Most bargain hunters are paying all cash for office buildings because lenders are more focused on shedding portfolios of troubled loans and less open to taking on new debt, industry experts said. Those buyers are often content to wait for interest rates to come down before locking themselves into the customary 10-year loan for financing an office building transaction.

Mr. Hera of Yellowstone said he preferred cash-buying when dealing with distressed sellers because deals closed quicker. He added that his firm, which relies on money from pension funds and wealthy investors, had “hundreds of millions of dollars” to buy other properties or loans.

Yellowstone bought 1740 Broadway, a largely vacant building, with plans to potentially convert some floors to apartments, Mr. Hera said. A Blackstone fund had paid $600 million in 2014 for the historic building, once occupied by the Mutual Life Insurance Company of New York and nicknamed the “MONY” building.

The Blackstone purchase was partly financed by a $308 million mortgage from Deutsche Bank, which was later rolled into a commercial real estate bond that was sold to investors. Blackstone said that it had written off its stake in the building three years ago, around the time big tenants began to leave during the pandemic, and that the effects on its investors were limited. Some investors in the bond backing 1740 Broadway also suffered losses because the $185 million that Yellowstone paid was well below the value of the mortgage.

TPG and its business partner, GFP Real Estate, also plan to convert the largely empty 27-story building that they acquired at 222 Broadway for $147.5 million into apartments, a person briefed on the matter said. GFP is part of an ownership group that also plans to convert the historic Flatiron building in Manhattan to apartments.

Many in the real estate business see converting office buildings into apartments as a way to deal with the need for more housing in cities and the decreased demand for office space. But conversions are costly, and not all buildings are easy to retrofit.

Both Yellowstone and TPG picked up the two buildings on Broadway at a price that was roughly a 70 percent discount to what those buildings were last sold for about a decade ago.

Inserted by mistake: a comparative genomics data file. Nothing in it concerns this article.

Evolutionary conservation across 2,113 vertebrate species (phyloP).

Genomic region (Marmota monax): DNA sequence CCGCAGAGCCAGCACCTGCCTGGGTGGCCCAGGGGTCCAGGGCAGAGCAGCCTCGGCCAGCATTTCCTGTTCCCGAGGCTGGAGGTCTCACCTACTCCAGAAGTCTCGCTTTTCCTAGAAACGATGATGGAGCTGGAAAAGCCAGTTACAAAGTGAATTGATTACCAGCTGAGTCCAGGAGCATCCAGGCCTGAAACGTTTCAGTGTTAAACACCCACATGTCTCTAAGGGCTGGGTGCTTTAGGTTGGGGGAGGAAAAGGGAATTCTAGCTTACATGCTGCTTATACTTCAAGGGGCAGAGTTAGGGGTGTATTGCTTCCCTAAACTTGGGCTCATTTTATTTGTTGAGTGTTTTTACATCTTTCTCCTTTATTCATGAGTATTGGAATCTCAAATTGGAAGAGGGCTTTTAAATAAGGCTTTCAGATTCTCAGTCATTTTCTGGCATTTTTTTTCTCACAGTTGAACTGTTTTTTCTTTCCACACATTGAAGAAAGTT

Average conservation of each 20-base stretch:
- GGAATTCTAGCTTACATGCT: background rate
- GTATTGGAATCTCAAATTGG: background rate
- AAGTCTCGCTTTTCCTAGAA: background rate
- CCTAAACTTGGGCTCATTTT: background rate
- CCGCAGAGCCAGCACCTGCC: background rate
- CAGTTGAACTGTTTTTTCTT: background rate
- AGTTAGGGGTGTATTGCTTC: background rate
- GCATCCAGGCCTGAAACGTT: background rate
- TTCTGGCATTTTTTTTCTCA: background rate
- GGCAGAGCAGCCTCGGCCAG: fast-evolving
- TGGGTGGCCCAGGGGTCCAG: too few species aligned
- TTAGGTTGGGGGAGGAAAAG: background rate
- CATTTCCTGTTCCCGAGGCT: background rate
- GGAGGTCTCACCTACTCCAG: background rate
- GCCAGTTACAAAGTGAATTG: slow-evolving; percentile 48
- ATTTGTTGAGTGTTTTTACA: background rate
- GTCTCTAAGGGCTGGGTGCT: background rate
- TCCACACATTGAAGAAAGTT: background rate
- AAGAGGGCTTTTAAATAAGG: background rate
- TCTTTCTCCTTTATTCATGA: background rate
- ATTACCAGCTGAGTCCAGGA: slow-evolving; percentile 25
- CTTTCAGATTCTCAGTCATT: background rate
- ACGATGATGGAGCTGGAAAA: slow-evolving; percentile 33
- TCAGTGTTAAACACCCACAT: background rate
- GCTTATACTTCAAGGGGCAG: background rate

Robert Sarver, a real estate developer and former owner of the National Basketball Association’s Phoenix Suns, is using some of his personal fortune to invest in office buildings. Mr. Sarver’s family money backs a Phoenix-based investment firm, 3Edgewood, which last year acquired office properties in Dallas and Houston in all-cash deals.

Mr. Sarver sold the Suns and a professional women’s basketball team two years ago after an investigation by the N.B.A. into allegations of mistreating employees and having used racial slurs. He reportedly sold the two teams for $4 billion. Mr. Sarver declined to discuss the deal.

In October, Mr. Sarver’s firm paid about $580 million in cash for a relatively new office and retail complex in suburban Dallas. Seven years earlier, the complex sold for more than $733 million, according to CoStar data.

Timothy Sloan, a former chief executive of Wells Fargo and vice chairman of the investment firm Fortress, said it was too early for most institutional investors to start buying office buildings — even at distressed prices.

“You could see wealthy people buying empty office buildings,” Mr. Sloan said. “But they can afford to take the long view where an investment fund can’t.”

Another thing holding back distressed buying is that so many aging properties need big capital investments to provide the kind of amenities that tenants are looking for or to pay to convert those buildings to residential apartments.

Jeffrey Kaplan, a founder of Meadow Partners, a $6.2 billion real estate manager, said it was hard to get too excited about buying an older office building that did not have the amenities of a newly constructed one — even at a distressed price.

“Some of these buildings, I just don’t know what happens,” Mr. Kaplan said. “It’s not feasible to convert all these ‘meh’ office buildings into residential. It’s still too expensive in a lot of cases.”

Susan C. Beachy contributed research.